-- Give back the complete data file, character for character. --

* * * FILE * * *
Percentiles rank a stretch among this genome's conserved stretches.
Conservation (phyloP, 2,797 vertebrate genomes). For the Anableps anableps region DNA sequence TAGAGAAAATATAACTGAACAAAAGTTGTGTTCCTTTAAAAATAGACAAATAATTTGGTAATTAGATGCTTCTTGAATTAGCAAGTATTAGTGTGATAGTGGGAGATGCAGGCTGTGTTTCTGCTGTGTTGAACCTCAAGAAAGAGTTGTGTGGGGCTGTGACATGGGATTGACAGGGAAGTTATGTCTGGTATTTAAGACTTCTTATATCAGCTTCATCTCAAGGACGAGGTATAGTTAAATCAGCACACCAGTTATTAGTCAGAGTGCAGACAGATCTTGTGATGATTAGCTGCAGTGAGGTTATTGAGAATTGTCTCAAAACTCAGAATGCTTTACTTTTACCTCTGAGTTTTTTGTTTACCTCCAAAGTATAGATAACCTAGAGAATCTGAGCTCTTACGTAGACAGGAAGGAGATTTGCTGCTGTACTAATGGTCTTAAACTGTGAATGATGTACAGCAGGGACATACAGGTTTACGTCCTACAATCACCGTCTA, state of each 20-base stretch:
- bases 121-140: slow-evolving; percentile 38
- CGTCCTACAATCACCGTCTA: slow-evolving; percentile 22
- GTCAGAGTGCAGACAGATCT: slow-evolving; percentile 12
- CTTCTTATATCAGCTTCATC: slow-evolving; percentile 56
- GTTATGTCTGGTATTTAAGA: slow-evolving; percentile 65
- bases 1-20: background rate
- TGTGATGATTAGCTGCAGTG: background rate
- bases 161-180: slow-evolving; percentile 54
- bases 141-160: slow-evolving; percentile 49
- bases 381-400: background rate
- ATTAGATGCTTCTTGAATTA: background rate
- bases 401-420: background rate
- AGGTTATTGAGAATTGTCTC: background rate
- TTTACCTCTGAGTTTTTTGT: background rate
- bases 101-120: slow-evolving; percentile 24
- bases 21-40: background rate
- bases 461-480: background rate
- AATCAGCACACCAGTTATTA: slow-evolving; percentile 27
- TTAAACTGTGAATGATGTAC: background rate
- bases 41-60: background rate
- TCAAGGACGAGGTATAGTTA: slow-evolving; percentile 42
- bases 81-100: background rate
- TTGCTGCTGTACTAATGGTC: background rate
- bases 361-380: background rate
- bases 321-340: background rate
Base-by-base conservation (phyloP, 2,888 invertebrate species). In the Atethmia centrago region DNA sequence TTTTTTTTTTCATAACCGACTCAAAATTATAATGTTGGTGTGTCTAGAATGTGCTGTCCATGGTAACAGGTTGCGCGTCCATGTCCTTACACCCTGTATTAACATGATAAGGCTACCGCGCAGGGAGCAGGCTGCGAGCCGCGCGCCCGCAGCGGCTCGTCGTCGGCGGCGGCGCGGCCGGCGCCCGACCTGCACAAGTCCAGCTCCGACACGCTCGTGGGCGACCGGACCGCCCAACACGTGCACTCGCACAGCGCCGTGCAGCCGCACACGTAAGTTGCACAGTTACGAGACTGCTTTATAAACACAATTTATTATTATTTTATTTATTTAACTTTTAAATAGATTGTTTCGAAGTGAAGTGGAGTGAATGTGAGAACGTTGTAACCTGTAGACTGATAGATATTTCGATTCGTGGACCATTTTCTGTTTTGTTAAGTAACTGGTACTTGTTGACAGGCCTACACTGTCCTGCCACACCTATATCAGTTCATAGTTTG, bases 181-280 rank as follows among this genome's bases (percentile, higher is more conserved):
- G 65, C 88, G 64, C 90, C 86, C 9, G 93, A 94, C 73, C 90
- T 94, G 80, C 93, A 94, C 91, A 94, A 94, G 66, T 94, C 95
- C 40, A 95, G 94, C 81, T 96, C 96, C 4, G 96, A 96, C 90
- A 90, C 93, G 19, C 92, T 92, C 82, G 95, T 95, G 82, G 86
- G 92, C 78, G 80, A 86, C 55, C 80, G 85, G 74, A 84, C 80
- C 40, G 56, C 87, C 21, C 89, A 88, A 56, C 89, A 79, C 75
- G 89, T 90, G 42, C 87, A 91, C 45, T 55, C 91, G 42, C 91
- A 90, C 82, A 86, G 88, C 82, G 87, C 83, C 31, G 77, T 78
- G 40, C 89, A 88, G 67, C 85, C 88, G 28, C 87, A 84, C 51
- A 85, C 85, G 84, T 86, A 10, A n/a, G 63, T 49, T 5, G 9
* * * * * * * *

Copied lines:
Percentiles rank a stretch among this genome's conserved stretches.
Conservation (phyloP, 2,797 vertebrate genomes). For the Anableps anableps region DNA sequence TAGAGAAAATATAACTGAACAAAAGTTGTGTTCCTTTAAAAATAGACAAATAATTTGGTAATTAGATGCTTCTTGAATTAGCAAGTATTAGTGTGATAGTGGGAGATGCAGGCTGTGTTTCTGCTGTGTTGAACCTCAAGAAAGAGTTGTGTGGGGCTGTGACATGGGATTGACAGGGAAGTTATGTCTGGTATTTAAGACTTCTTATATCAGCTTCATCTCAAGGACGAGGTATAGTTAAATCAGCACACCAGTTATTAGTCAGAGTGCAGACAGATCTTGTGATGATTAGCTGCAGTGAGGTTATTGAGAATTGTCTCAAAACTCAGAATGCTTTACTTTTACCTCTGAGTTTTTTGTTTACCTCCAAAGTATAGATAACCTAGAGAATCTGAGCTCTTACGTAGACAGGAAGGAGATTTGCTGCTGTACTAATGGTCTTAAACTGTGAATGATGTACAGCAGGGACATACAGGTTTACGTCCTACAATCACCGTCTA, state of each 20-base stretch:
- bases 121-140: slow-evolving; percentile 38
- CGTCCTACAATCACCGTCTA: slow-evolving; percentile 22
- GTCAGAGTGCAGACAGATCT: slow-evolving; percentile 12
- CTTCTTATATCAGCTTCATC: slow-evolving; percentile 56
- GTTATGTCTGGTATTTAAGA: slow-evolving; percentile 65
- bases 1-20: background rate
- TGTGATGATTAGCTGCAGTG: background rate
- bases 161-180: slow-evolving; percentile 54
- bases 141-160: slow-evolving; percentile 49
- bases 381-400: background rate
- ATTAGATGCTTCTTGAATTA: background rate
- bases 401-420: background rate
- AGGTTATTGAGAATTGTCTC: background rate
- TTTACCTCTGAGTTTTTTGT: background rate
- bases 101-120: slow-evolving; percentile 24
- bases 21-40: background rate
- bases 461-480: background rate
- AATCAGCACACCAGTTATTA: slow-evolving; percentile 27
- TTAAACTGTGAATGATGTAC: background rate
- bases 41-60: background rate
- TCAAGGACGAGGTATAGTTA: slow-evolving; percentile 42
- bases 81-100: background rate
- TTGCTGCTGTACTAATGGTC: background rate
- bases 361-380: background rate
- bases 321-340: background rate
Base-by-base conservation (phyloP, 2,888 invertebrate species). In the Atethmia centrago region DNA sequence TTTTTTTTTTCATAACCGACTCAAAATTATAATGTTGGTGTGTCTAGAATGTGCTGTCCATGGTAACAGGTTGCGCGTCCATGTCCTTACACCCTGTATTAACATGATAAGGCTACCGCGCAGGGAGCAGGCTGCGAGCCGCGCGCCCGCAGCGGCTCGTCGTCGGCGGCGGCGCGGCCGGCGCCCGACCTGCACAAGTCCAGCTCCGACACGCTCGTGGGCGACCGGACCGCCCAACACGTGCACTCGCACAGCGCCGTGCAGCCGCACACGTAAGTTGCACAGTTACGAGACTGCTTTATAAACACAATTTATTATTATTTTATTTATTTAACTTTTAAATAGATTGTTTCGAAGTGAAGTGGAGTGAATGTGAGAACGTTGTAACCTGTAGACTGATAGATATTTCGATTCGTGGACCATTTTCTGTTTTGTTAAGTAACTGGTACTTGTTGACAGGCCTACACTGTCCTGCCACACCTATATCAGTTCATAGTTTG, bases 181-280 rank as follows among this genome's bases (percentile, higher is more conserved):
- G 65, C 88, G 64, C 90, C 86, C 9, G 93, A 94, C 73, C 90
- T 94, G 80, C 93, A 94, C 91, A 94, A 94, G 66, T 94, C 95
- C 40, A 95, G 94, C 81, T 96, C 96, C 4, G 96, A 96, C 90
- A 90, C 93, G 19, C 92, T 92, C 82, G 95, T 95, G 82, G 86
- G 92, C 78, G 80, A 86, C 55, C 80, G 85, G 74, A 84, C 80
- C 40, G 56, C 87, C 21, C 89, A 88, A 56, C 89, A 79, C 75
- G 89, T 90, G 42, C 87, A 91, C 45, T 55, C 91, G 42, C 91
- A 90, C 82, A 86, G 88, C 82, G 87, C 83, C 31, G 77, T 78
- G 40, C 89, A 88, G 67, C 85, C 88, G 28, C 87, A 84, C 51
- A 85, C 85, G 84, T 86, A 10, A n/a, G 63, T 49, T 5, G 9